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How To Make Perfect Macarons: A Step By Step Guide

Updated: Oct 12, 2023

Espresso Macarons filled with a dark chocolate whipped ganache topped with a sprinkle of coffee grinds.

Raspberry Macarons filled with an American Buttercream and a fresh raspberry coulis topped with freeze dried raspberries.

Making macarons became a goal of mine in the late fall of 2019. Before that, I had never attempted them before and thought, 'How hard can it be?' The answer is CRAZY HARD! Why do you think these little bites are so expensive?

It is not the ingredients. Basically the shells are made of powdered sugar, almond flour, egg whites and sugar. (Flavorings and colorings can be added). Nope, these little amazing chewy, light, bites of perfection are so expensive because they require the utmost technique.

And good for us, they are naturally gluten free. Just make sure that the filling is not with Oreos or another cookie that will of course have gluten.

This is my go to recipe for macarons.

For the Shells

113 grams egg whites (aged)

113 grams almond flour

100 grams sugar

200 grams powdered sugar

a pinch of cream of tartar

For my espresso macarons I add one tablespoon of instant espresso to the meringue mixture just after I put in the sugar. Also, before putting piped macarons into the oven I sprinkle each shell with a little bit of fresh coffee grinds.

*We love drinking Dallmayr Prodomo coffee here in Germany which apparently is also available at TJ MAXX in the States! Since we always have this coffee in the house, it is what I use on top of my macarons.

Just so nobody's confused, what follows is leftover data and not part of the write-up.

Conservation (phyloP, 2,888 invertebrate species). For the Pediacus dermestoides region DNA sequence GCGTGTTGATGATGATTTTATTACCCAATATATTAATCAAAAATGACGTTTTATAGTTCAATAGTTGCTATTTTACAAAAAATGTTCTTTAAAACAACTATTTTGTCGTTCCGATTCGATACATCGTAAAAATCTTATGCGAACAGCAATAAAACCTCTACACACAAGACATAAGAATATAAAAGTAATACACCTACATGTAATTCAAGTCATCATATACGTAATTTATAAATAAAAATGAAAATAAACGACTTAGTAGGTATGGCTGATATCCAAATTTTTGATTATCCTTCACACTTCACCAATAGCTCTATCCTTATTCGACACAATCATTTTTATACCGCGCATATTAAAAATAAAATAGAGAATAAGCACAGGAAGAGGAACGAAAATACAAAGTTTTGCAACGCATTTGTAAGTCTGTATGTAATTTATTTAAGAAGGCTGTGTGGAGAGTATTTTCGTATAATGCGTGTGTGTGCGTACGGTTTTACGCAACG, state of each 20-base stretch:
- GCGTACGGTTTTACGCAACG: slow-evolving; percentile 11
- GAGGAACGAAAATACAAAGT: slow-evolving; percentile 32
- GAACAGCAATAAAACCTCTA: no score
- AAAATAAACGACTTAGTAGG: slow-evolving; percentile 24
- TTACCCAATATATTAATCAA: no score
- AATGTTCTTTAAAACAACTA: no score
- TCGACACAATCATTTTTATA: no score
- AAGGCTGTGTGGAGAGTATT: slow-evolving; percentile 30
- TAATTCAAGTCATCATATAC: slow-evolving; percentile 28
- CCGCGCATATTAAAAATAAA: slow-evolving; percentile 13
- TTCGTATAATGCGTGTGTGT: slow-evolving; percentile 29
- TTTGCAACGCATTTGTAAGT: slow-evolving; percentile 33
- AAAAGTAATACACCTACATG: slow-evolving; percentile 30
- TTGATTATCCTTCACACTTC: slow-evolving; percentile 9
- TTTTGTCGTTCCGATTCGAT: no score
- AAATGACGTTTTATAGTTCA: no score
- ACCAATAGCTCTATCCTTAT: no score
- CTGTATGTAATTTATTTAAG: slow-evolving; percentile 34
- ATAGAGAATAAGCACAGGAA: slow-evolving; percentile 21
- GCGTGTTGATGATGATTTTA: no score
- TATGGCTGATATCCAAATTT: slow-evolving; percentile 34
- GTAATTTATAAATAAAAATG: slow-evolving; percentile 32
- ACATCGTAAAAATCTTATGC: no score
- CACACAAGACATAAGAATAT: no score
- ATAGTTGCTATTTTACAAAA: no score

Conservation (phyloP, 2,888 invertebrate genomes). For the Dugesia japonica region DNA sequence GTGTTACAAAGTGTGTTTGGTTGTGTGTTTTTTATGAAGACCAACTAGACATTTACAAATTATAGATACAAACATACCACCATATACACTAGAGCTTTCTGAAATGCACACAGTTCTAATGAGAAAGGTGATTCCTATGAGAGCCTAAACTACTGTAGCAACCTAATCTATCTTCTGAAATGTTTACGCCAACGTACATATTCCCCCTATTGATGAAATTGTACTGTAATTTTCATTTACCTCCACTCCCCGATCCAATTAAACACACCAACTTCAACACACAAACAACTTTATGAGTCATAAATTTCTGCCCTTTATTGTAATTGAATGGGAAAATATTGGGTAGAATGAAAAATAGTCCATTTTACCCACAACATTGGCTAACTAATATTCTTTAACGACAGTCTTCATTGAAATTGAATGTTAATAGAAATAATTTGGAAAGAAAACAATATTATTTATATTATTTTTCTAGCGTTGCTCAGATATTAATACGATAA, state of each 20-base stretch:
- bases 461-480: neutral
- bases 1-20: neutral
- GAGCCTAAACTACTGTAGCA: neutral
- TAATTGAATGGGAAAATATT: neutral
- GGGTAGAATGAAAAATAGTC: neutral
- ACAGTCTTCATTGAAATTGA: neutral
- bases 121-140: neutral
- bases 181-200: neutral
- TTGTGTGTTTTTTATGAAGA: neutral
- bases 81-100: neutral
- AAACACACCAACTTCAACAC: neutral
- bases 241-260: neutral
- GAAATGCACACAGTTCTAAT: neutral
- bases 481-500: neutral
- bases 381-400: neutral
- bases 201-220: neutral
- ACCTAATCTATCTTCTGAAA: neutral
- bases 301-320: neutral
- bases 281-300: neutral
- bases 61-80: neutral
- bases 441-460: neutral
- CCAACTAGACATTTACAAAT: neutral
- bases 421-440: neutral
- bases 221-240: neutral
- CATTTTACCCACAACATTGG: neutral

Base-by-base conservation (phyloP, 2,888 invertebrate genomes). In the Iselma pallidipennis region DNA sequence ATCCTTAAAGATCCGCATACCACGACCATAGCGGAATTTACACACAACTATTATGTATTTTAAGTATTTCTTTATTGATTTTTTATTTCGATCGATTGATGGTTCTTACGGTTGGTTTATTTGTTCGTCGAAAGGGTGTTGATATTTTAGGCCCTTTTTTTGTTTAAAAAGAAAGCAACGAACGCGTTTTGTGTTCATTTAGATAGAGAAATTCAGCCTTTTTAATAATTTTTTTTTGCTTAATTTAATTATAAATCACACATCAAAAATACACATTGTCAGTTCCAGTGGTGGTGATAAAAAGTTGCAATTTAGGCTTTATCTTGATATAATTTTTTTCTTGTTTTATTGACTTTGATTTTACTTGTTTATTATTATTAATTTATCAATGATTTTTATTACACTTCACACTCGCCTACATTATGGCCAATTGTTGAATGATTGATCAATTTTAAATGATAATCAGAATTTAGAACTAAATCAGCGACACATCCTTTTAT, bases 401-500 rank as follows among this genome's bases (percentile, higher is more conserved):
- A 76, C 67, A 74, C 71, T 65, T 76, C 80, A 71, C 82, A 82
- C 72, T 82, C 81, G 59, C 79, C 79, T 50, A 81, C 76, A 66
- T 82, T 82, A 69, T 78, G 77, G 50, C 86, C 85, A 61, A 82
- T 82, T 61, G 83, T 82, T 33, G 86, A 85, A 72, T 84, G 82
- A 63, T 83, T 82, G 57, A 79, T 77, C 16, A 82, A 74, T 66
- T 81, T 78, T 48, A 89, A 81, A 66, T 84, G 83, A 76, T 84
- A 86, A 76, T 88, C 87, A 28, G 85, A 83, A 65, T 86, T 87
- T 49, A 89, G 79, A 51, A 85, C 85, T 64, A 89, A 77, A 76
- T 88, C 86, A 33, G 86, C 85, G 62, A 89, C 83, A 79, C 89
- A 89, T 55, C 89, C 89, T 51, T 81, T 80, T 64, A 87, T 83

For my raspberry macarons I add a 1/2 teaspoon of pink food gel right before my meringue mixture is finished. I also add a 1/2 teaspoon to my American Buttercream.

For the fillings you can basically fill it with whatever you like. BUT I love a whipped dark chocolate ganache. Here is the recipe

200 grams of dark chocolate chopped

100 grams of heavy whipping cream

Chop chocolate into small pieces and put it into a heat proof bowl. In a small stove pot bring cream to a simmer, not a full boil. As soon as you see the little bubbles around the edges take the pot of the heat and pour the liquid onto the chocolate. Don't mix it. Just make sure that the chocolate is submerged. Let that sit for about 5 minutes. Then take a whisk and whisk it until smooth a shiny. Let it come to room temperature and sit out for awhile. Maybe about 30-60 minutes. You can also put it into the fridge for 5-10 minutes to speed up the process. Next put this chocolate ganache into a stand mixer with the paddle attachment. Start on slow-medium for about 1-2 minutes and then increase speed to medium-high for another 1-2 minutes. The mixture will lighten in color and become fluffy and pipable.

Here is my step by step guide to the perfect macaron: